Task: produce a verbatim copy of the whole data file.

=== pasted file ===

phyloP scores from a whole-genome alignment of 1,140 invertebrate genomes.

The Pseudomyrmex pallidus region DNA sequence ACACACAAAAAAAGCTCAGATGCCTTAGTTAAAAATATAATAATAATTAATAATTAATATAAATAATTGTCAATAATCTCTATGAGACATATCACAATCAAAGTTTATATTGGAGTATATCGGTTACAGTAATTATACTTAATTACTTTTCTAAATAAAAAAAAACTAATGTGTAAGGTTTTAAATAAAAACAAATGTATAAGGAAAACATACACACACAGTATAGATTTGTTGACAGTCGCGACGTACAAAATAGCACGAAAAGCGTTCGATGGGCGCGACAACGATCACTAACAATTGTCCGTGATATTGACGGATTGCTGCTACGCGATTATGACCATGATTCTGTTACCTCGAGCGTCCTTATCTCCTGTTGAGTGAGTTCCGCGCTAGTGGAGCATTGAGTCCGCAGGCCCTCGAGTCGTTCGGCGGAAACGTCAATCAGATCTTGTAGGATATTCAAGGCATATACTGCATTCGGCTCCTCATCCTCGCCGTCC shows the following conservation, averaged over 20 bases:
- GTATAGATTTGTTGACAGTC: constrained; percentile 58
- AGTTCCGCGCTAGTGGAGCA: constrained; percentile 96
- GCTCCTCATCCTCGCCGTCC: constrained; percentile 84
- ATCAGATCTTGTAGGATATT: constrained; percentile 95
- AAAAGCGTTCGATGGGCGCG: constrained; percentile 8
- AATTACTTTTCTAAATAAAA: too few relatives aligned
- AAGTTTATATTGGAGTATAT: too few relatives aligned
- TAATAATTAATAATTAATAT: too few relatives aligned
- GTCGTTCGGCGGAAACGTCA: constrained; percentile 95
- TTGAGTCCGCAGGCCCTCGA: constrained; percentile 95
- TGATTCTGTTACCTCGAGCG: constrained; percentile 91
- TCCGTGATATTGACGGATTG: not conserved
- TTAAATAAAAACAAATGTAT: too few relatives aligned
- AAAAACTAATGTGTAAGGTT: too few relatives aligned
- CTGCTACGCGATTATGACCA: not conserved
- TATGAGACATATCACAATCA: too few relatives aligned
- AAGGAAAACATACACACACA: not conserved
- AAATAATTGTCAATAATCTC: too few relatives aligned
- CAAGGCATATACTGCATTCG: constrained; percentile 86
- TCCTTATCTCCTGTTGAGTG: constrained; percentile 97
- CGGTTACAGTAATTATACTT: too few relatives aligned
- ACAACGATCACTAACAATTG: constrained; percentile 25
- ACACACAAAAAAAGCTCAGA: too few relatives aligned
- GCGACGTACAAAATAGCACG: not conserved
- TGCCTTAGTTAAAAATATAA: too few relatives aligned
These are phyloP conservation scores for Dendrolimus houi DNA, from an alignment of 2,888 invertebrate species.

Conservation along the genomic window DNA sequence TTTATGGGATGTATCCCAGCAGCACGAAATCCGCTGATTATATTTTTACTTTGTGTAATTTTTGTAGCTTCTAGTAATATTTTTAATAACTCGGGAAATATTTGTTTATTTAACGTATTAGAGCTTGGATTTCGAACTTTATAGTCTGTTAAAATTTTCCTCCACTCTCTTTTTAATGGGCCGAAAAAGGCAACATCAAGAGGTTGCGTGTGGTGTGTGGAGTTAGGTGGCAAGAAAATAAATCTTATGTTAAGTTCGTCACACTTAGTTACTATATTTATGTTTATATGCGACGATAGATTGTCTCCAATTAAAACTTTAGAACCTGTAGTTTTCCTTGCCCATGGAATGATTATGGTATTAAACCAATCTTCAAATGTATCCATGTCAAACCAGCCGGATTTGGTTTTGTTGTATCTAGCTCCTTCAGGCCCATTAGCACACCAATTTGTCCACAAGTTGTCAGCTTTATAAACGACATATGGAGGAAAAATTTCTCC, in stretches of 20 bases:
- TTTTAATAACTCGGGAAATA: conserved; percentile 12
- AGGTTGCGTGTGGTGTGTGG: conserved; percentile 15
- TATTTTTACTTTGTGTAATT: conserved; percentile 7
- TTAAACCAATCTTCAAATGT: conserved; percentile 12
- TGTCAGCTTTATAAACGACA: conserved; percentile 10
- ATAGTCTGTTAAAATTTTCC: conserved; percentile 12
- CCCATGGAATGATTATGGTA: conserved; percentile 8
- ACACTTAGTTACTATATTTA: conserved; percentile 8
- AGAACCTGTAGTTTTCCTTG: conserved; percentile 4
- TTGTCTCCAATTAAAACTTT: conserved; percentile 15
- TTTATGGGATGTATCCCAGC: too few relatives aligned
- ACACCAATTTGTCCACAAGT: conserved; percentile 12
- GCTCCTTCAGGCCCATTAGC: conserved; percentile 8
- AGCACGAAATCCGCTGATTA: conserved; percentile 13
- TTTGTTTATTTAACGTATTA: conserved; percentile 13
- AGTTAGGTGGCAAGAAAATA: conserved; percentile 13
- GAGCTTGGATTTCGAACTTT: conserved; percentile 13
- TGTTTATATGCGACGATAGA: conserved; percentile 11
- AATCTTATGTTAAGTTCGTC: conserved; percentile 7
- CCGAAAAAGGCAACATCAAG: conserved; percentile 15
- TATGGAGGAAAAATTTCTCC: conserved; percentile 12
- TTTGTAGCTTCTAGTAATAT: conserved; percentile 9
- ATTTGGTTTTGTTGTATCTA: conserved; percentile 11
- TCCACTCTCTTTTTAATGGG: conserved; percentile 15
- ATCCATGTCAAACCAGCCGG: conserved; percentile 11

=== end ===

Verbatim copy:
phyloP scores from a whole-genome alignment of 1,140 invertebrate genomes.

The Pseudomyrmex pallidus region DNA sequence ACACACAAAAAAAGCTCAGATGCCTTAGTTAAAAATATAATAATAATTAATAATTAATATAAATAATTGTCAATAATCTCTATGAGACATATCACAATCAAAGTTTATATTGGAGTATATCGGTTACAGTAATTATACTTAATTACTTTTCTAAATAAAAAAAAACTAATGTGTAAGGTTTTAAATAAAAACAAATGTATAAGGAAAACATACACACACAGTATAGATTTGTTGACAGTCGCGACGTACAAAATAGCACGAAAAGCGTTCGATGGGCGCGACAACGATCACTAACAATTGTCCGTGATATTGACGGATTGCTGCTACGCGATTATGACCATGATTCTGTTACCTCGAGCGTCCTTATCTCCTGTTGAGTGAGTTCCGCGCTAGTGGAGCATTGAGTCCGCAGGCCCTCGAGTCGTTCGGCGGAAACGTCAATCAGATCTTGTAGGATATTCAAGGCATATACTGCATTCGGCTCCTCATCCTCGCCGTCC shows the following conservation, averaged over 20 bases:
- GTATAGATTTGTTGACAGTC: constrained; percentile 58
- AGTTCCGCGCTAGTGGAGCA: constrained; percentile 96
- GCTCCTCATCCTCGCCGTCC: constrained; percentile 84
- ATCAGATCTTGTAGGATATT: constrained; percentile 95
- AAAAGCGTTCGATGGGCGCG: constrained; percentile 8
- AATTACTTTTCTAAATAAAA: too few relatives aligned
- AAGTTTATATTGGAGTATAT: too few relatives aligned
- TAATAATTAATAATTAATAT: too few relatives aligned
- GTCGTTCGGCGGAAACGTCA: constrained; percentile 95
- TTGAGTCCGCAGGCCCTCGA: constrained; percentile 95
- TGATTCTGTTACCTCGAGCG: constrained; percentile 91
- TCCGTGATATTGACGGATTG: not conserved
- TTAAATAAAAACAAATGTAT: too few relatives aligned
- AAAAACTAATGTGTAAGGTT: too few relatives aligned
- CTGCTACGCGATTATGACCA: not conserved
- TATGAGACATATCACAATCA: too few relatives aligned
- AAGGAAAACATACACACACA: not conserved
- AAATAATTGTCAATAATCTC: too few relatives aligned
- CAAGGCATATACTGCATTCG: constrained; percentile 86
- TCCTTATCTCCTGTTGAGTG: constrained; percentile 97
- CGGTTACAGTAATTATACTT: too few relatives aligned
- ACAACGATCACTAACAATTG: constrained; percentile 25
- ACACACAAAAAAAGCTCAGA: too few relatives aligned
- GCGACGTACAAAATAGCACG: not conserved
- TGCCTTAGTTAAAAATATAA: too few relatives aligned
These are phyloP conservation scores for Dendrolimus houi DNA, from an alignment of 2,888 invertebrate species.

Conservation along the genomic window DNA sequence TTTATGGGATGTATCCCAGCAGCACGAAATCCGCTGATTATATTTTTACTTTGTGTAATTTTTGTAGCTTCTAGTAATATTTTTAATAACTCGGGAAATATTTGTTTATTTAACGTATTAGAGCTTGGATTTCGAACTTTATAGTCTGTTAAAATTTTCCTCCACTCTCTTTTTAATGGGCCGAAAAAGGCAACATCAAGAGGTTGCGTGTGGTGTGTGGAGTTAGGTGGCAAGAAAATAAATCTTATGTTAAGTTCGTCACACTTAGTTACTATATTTATGTTTATATGCGACGATAGATTGTCTCCAATTAAAACTTTAGAACCTGTAGTTTTCCTTGCCCATGGAATGATTATGGTATTAAACCAATCTTCAAATGTATCCATGTCAAACCAGCCGGATTTGGTTTTGTTGTATCTAGCTCCTTCAGGCCCATTAGCACACCAATTTGTCCACAAGTTGTCAGCTTTATAAACGACATATGGAGGAAAAATTTCTCC, in stretches of 20 bases:
- TTTTAATAACTCGGGAAATA: conserved; percentile 12
- AGGTTGCGTGTGGTGTGTGG: conserved; percentile 15
- TATTTTTACTTTGTGTAATT: conserved; percentile 7
- TTAAACCAATCTTCAAATGT: conserved; percentile 12
- TGTCAGCTTTATAAACGACA: conserved; percentile 10
- ATAGTCTGTTAAAATTTTCC: conserved; percentile 12
- CCCATGGAATGATTATGGTA: conserved; percentile 8
- ACACTTAGTTACTATATTTA: conserved; percentile 8
- AGAACCTGTAGTTTTCCTTG: conserved; percentile 4
- TTGTCTCCAATTAAAACTTT: conserved; percentile 15
- TTTATGGGATGTATCCCAGC: too few relatives aligned
- ACACCAATTTGTCCACAAGT: conserved; percentile 12
- GCTCCTTCAGGCCCATTAGC: conserved; percentile 8
- AGCACGAAATCCGCTGATTA: conserved; percentile 13
- TTTGTTTATTTAACGTATTA: conserved; percentile 13
- AGTTAGGTGGCAAGAAAATA: conserved; percentile 13
- GAGCTTGGATTTCGAACTTT: conserved; percentile 13
- TGTTTATATGCGACGATAGA: conserved; percentile 11
- AATCTTATGTTAAGTTCGTC: conserved; percentile 7
- CCGAAAAAGGCAACATCAAG: conserved; percentile 15
- TATGGAGGAAAAATTTCTCC: conserved; percentile 12
- TTTGTAGCTTCTAGTAATAT: conserved; percentile 9
- ATTTGGTTTTGTTGTATCTA: conserved; percentile 11
- TCCACTCTCTTTTTAATGGG: conserved; percentile 15
- ATCCATGTCAAACCAGCCGG: conserved; percentile 11